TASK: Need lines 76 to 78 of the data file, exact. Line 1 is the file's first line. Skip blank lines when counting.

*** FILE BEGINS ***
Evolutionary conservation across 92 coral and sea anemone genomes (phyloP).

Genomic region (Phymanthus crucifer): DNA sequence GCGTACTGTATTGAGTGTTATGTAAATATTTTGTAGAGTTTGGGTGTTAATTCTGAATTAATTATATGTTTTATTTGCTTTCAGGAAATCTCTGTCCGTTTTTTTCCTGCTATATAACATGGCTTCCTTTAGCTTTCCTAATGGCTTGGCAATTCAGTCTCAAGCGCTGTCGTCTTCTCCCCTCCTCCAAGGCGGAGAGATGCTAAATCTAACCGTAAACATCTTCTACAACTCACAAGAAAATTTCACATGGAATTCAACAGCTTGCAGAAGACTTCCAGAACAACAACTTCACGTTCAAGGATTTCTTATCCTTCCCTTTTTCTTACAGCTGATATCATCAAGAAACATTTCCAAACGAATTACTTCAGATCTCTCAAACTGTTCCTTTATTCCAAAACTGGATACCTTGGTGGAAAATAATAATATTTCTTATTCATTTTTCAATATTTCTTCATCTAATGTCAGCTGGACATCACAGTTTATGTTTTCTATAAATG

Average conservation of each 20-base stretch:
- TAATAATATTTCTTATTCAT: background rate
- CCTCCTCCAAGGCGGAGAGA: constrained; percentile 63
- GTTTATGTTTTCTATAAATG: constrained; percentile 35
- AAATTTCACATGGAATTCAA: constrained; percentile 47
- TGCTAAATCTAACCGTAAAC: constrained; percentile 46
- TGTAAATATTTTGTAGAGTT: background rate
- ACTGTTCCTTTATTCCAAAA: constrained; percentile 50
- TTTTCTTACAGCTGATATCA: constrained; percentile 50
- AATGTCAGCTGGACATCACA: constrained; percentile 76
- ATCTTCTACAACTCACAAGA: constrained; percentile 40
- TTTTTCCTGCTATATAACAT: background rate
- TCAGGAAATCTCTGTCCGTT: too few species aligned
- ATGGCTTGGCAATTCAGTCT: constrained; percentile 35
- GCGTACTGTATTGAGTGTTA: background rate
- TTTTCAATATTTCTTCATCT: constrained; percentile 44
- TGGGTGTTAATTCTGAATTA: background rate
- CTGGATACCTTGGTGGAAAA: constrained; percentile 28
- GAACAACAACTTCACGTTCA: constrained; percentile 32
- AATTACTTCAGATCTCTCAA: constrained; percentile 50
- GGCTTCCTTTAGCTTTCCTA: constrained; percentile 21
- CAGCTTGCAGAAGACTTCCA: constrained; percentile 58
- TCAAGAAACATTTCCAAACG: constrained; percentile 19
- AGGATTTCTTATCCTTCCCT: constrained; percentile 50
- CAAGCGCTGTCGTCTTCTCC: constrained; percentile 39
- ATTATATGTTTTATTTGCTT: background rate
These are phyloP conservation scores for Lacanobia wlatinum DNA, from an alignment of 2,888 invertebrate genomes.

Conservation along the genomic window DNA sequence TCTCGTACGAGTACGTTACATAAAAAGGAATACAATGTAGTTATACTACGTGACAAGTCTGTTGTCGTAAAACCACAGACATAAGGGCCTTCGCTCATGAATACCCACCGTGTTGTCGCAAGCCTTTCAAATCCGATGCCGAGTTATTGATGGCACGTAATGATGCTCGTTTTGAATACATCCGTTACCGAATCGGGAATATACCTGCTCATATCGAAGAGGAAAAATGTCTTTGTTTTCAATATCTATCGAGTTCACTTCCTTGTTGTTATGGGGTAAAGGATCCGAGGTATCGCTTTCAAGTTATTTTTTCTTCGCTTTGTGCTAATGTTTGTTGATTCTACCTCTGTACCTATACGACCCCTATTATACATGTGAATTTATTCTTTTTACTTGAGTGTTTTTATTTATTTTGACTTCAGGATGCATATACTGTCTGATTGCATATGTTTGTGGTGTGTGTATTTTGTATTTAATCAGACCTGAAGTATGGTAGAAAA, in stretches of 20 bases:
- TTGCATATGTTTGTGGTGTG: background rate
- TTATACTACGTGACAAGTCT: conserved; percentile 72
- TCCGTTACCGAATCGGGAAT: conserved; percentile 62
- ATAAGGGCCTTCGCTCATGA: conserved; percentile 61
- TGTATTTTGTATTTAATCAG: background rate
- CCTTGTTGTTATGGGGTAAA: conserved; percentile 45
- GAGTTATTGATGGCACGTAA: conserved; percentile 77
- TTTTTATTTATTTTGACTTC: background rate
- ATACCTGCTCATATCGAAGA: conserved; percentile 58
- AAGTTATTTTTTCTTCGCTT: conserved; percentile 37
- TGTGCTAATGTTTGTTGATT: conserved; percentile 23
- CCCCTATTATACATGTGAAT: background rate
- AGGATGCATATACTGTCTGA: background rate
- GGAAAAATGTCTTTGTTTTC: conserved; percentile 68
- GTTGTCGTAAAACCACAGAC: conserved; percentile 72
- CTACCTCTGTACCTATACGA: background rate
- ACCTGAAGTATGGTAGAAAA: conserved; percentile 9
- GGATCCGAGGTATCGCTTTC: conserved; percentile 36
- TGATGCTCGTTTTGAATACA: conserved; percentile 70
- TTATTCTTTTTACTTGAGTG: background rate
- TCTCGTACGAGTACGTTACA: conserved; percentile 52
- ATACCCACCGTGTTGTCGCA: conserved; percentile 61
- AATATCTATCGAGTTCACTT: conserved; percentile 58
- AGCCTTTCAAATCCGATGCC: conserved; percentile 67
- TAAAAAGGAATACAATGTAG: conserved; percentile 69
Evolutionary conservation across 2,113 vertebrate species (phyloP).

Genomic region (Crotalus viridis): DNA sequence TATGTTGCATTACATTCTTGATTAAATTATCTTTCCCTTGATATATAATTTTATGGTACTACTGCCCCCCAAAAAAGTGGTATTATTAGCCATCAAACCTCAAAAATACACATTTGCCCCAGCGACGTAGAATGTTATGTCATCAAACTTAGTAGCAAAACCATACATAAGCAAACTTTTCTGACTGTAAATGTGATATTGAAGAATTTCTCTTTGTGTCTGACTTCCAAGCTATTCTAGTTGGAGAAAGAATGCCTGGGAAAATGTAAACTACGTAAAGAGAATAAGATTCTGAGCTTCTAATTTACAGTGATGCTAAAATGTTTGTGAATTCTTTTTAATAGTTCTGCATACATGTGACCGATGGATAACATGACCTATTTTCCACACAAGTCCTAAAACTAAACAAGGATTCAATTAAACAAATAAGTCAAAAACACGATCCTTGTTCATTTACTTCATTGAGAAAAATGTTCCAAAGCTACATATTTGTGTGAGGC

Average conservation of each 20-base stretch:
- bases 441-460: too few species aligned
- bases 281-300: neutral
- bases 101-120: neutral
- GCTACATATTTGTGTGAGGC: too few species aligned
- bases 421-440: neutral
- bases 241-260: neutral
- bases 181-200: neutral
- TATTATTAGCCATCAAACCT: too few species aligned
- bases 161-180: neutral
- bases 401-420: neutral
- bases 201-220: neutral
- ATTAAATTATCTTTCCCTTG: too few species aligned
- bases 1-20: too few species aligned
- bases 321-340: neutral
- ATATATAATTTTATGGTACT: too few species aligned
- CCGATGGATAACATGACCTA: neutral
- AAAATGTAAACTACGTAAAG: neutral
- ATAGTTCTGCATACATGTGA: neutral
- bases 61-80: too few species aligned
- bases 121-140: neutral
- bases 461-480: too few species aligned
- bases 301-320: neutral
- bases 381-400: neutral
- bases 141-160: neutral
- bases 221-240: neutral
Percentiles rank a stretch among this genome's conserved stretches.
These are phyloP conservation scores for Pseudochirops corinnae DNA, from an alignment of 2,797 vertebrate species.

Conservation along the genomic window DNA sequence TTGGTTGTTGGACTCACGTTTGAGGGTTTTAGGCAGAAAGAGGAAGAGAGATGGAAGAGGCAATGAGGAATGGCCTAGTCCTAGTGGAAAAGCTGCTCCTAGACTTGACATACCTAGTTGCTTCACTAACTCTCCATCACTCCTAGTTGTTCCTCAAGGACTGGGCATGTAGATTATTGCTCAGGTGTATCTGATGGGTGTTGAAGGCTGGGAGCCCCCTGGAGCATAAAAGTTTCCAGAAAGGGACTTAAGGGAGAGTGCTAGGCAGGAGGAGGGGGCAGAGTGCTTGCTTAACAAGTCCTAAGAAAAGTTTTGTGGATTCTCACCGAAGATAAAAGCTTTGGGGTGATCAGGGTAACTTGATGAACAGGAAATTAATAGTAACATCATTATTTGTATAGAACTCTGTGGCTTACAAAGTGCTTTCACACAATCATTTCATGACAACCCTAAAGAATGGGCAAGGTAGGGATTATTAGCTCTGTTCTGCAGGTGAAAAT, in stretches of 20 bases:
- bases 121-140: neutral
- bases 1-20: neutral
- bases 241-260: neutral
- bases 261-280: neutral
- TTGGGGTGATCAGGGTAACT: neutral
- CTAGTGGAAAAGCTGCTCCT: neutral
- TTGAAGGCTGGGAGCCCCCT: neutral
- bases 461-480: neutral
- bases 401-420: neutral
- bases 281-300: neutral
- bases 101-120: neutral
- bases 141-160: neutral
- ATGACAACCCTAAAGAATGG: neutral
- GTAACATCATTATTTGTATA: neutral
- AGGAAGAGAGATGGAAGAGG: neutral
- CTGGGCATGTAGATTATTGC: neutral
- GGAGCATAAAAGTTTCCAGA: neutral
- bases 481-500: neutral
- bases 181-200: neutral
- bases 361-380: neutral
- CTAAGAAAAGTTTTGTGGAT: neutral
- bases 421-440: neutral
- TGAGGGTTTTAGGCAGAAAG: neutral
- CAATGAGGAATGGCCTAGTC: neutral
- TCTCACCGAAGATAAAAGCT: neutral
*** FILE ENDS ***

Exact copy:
- ATAGTTCTGCATACATGTGA: neutral
- bases 61-80: too few species aligned
- bases 121-140: neutral